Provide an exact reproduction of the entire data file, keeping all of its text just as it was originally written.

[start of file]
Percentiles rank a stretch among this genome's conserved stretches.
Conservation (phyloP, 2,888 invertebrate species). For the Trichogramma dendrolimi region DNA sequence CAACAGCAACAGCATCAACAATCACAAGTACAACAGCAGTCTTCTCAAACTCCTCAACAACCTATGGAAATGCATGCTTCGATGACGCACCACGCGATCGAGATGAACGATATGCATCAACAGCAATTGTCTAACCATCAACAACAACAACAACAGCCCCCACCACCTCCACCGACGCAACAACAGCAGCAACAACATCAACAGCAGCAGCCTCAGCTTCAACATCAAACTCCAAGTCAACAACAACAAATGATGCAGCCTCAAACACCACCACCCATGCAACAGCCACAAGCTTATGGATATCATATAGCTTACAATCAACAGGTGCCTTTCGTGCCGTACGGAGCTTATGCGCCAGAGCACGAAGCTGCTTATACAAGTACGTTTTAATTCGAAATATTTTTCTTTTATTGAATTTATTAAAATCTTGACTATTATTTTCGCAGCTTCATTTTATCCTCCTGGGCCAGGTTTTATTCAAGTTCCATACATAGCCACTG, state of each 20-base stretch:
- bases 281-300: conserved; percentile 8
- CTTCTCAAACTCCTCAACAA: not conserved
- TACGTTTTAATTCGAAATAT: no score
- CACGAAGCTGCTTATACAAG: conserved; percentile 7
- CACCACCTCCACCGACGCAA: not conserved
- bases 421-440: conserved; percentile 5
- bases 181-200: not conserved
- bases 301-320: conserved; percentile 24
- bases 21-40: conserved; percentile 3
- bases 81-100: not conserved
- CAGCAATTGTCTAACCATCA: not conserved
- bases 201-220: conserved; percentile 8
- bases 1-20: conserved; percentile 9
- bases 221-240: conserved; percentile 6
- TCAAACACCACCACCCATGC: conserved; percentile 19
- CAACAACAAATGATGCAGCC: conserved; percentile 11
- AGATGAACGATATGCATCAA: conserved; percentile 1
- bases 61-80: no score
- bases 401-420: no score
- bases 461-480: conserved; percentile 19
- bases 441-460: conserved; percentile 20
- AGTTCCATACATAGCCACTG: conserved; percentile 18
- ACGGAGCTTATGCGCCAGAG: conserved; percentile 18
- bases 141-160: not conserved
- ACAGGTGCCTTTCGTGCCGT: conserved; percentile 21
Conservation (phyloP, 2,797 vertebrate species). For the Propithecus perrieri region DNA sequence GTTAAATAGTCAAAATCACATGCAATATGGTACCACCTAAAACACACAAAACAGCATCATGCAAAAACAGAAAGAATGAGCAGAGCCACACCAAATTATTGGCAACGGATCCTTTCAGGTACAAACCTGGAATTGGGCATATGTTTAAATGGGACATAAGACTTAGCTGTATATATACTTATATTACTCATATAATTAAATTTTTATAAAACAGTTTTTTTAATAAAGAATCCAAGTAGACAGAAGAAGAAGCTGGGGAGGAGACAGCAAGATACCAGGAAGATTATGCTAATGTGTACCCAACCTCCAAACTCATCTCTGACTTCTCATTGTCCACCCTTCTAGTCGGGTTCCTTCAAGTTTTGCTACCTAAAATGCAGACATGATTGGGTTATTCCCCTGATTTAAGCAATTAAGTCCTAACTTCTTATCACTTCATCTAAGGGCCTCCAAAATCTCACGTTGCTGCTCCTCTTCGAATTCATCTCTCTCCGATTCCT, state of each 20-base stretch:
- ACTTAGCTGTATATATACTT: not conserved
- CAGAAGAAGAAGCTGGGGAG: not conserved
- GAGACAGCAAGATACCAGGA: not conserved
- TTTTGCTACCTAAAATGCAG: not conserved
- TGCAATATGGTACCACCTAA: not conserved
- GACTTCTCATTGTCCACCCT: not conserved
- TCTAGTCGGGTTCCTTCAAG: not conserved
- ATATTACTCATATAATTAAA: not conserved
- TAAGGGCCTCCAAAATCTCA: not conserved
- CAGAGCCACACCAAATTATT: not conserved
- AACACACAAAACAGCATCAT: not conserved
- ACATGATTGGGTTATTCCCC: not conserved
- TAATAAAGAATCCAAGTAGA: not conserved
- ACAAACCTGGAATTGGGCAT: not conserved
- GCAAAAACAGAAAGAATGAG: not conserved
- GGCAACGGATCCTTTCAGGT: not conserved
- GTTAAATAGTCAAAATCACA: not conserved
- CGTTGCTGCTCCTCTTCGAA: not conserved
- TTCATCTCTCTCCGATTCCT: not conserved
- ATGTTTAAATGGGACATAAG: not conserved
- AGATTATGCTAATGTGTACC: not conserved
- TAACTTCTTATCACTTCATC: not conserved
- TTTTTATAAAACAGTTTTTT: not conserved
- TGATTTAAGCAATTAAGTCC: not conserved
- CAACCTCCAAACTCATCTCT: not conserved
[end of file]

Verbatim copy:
Percentiles rank a stretch among this genome's conserved stretches.
Conservation (phyloP, 2,888 invertebrate species). For the Trichogramma dendrolimi region DNA sequence CAACAGCAACAGCATCAACAATCACAAGTACAACAGCAGTCTTCTCAAACTCCTCAACAACCTATGGAAATGCATGCTTCGATGACGCACCACGCGATCGAGATGAACGATATGCATCAACAGCAATTGTCTAACCATCAACAACAACAACAACAGCCCCCACCACCTCCACCGACGCAACAACAGCAGCAACAACATCAACAGCAGCAGCCTCAGCTTCAACATCAAACTCCAAGTCAACAACAACAAATGATGCAGCCTCAAACACCACCACCCATGCAACAGCCACAAGCTTATGGATATCATATAGCTTACAATCAACAGGTGCCTTTCGTGCCGTACGGAGCTTATGCGCCAGAGCACGAAGCTGCTTATACAAGTACGTTTTAATTCGAAATATTTTTCTTTTATTGAATTTATTAAAATCTTGACTATTATTTTCGCAGCTTCATTTTATCCTCCTGGGCCAGGTTTTATTCAAGTTCCATACATAGCCACTG, state of each 20-base stretch:
- bases 281-300: conserved; percentile 8
- CTTCTCAAACTCCTCAACAA: not conserved
- TACGTTTTAATTCGAAATAT: no score
- CACGAAGCTGCTTATACAAG: conserved; percentile 7
- CACCACCTCCACCGACGCAA: not conserved
- bases 421-440: conserved; percentile 5
- bases 181-200: not conserved
- bases 301-320: conserved; percentile 24
- bases 21-40: conserved; percentile 3
- bases 81-100: not conserved
- CAGCAATTGTCTAACCATCA: not conserved
- bases 201-220: conserved; percentile 8
- bases 1-20: conserved; percentile 9
- bases 221-240: conserved; percentile 6
- TCAAACACCACCACCCATGC: conserved; percentile 19
- CAACAACAAATGATGCAGCC: conserved; percentile 11
- AGATGAACGATATGCATCAA: conserved; percentile 1
- bases 61-80: no score
- bases 401-420: no score
- bases 461-480: conserved; percentile 19
- bases 441-460: conserved; percentile 20
- AGTTCCATACATAGCCACTG: conserved; percentile 18
- ACGGAGCTTATGCGCCAGAG: conserved; percentile 18
- bases 141-160: not conserved
- ACAGGTGCCTTTCGTGCCGT: conserved; percentile 21
Conservation (phyloP, 2,797 vertebrate species). For the Propithecus perrieri region DNA sequence GTTAAATAGTCAAAATCACATGCAATATGGTACCACCTAAAACACACAAAACAGCATCATGCAAAAACAGAAAGAATGAGCAGAGCCACACCAAATTATTGGCAACGGATCCTTTCAGGTACAAACCTGGAATTGGGCATATGTTTAAATGGGACATAAGACTTAGCTGTATATATACTTATATTACTCATATAATTAAATTTTTATAAAACAGTTTTTTTAATAAAGAATCCAAGTAGACAGAAGAAGAAGCTGGGGAGGAGACAGCAAGATACCAGGAAGATTATGCTAATGTGTACCCAACCTCCAAACTCATCTCTGACTTCTCATTGTCCACCCTTCTAGTCGGGTTCCTTCAAGTTTTGCTACCTAAAATGCAGACATGATTGGGTTATTCCCCTGATTTAAGCAATTAAGTCCTAACTTCTTATCACTTCATCTAAGGGCCTCCAAAATCTCACGTTGCTGCTCCTCTTCGAATTCATCTCTCTCCGATTCCT, state of each 20-base stretch:
- ACTTAGCTGTATATATACTT: not conserved
- CAGAAGAAGAAGCTGGGGAG: not conserved
- GAGACAGCAAGATACCAGGA: not conserved
- TTTTGCTACCTAAAATGCAG: not conserved
- TGCAATATGGTACCACCTAA: not conserved
- GACTTCTCATTGTCCACCCT: not conserved
- TCTAGTCGGGTTCCTTCAAG: not conserved
- ATATTACTCATATAATTAAA: not conserved
- TAAGGGCCTCCAAAATCTCA: not conserved
- CAGAGCCACACCAAATTATT: not conserved
- AACACACAAAACAGCATCAT: not conserved
- ACATGATTGGGTTATTCCCC: not conserved
- TAATAAAGAATCCAAGTAGA: not conserved
- ACAAACCTGGAATTGGGCAT: not conserved
- GCAAAAACAGAAAGAATGAG: not conserved
- GGCAACGGATCCTTTCAGGT: not conserved
- GTTAAATAGTCAAAATCACA: not conserved
- CGTTGCTGCTCCTCTTCGAA: not conserved
- TTCATCTCTCTCCGATTCCT: not conserved
- ATGTTTAAATGGGACATAAG: not conserved
- AGATTATGCTAATGTGTACC: not conserved
- TAACTTCTTATCACTTCATC: not conserved
- TTTTTATAAAACAGTTTTTT: not conserved
- TGATTTAAGCAATTAAGTCC: not conserved
- CAACCTCCAAACTCATCTCT: not conserved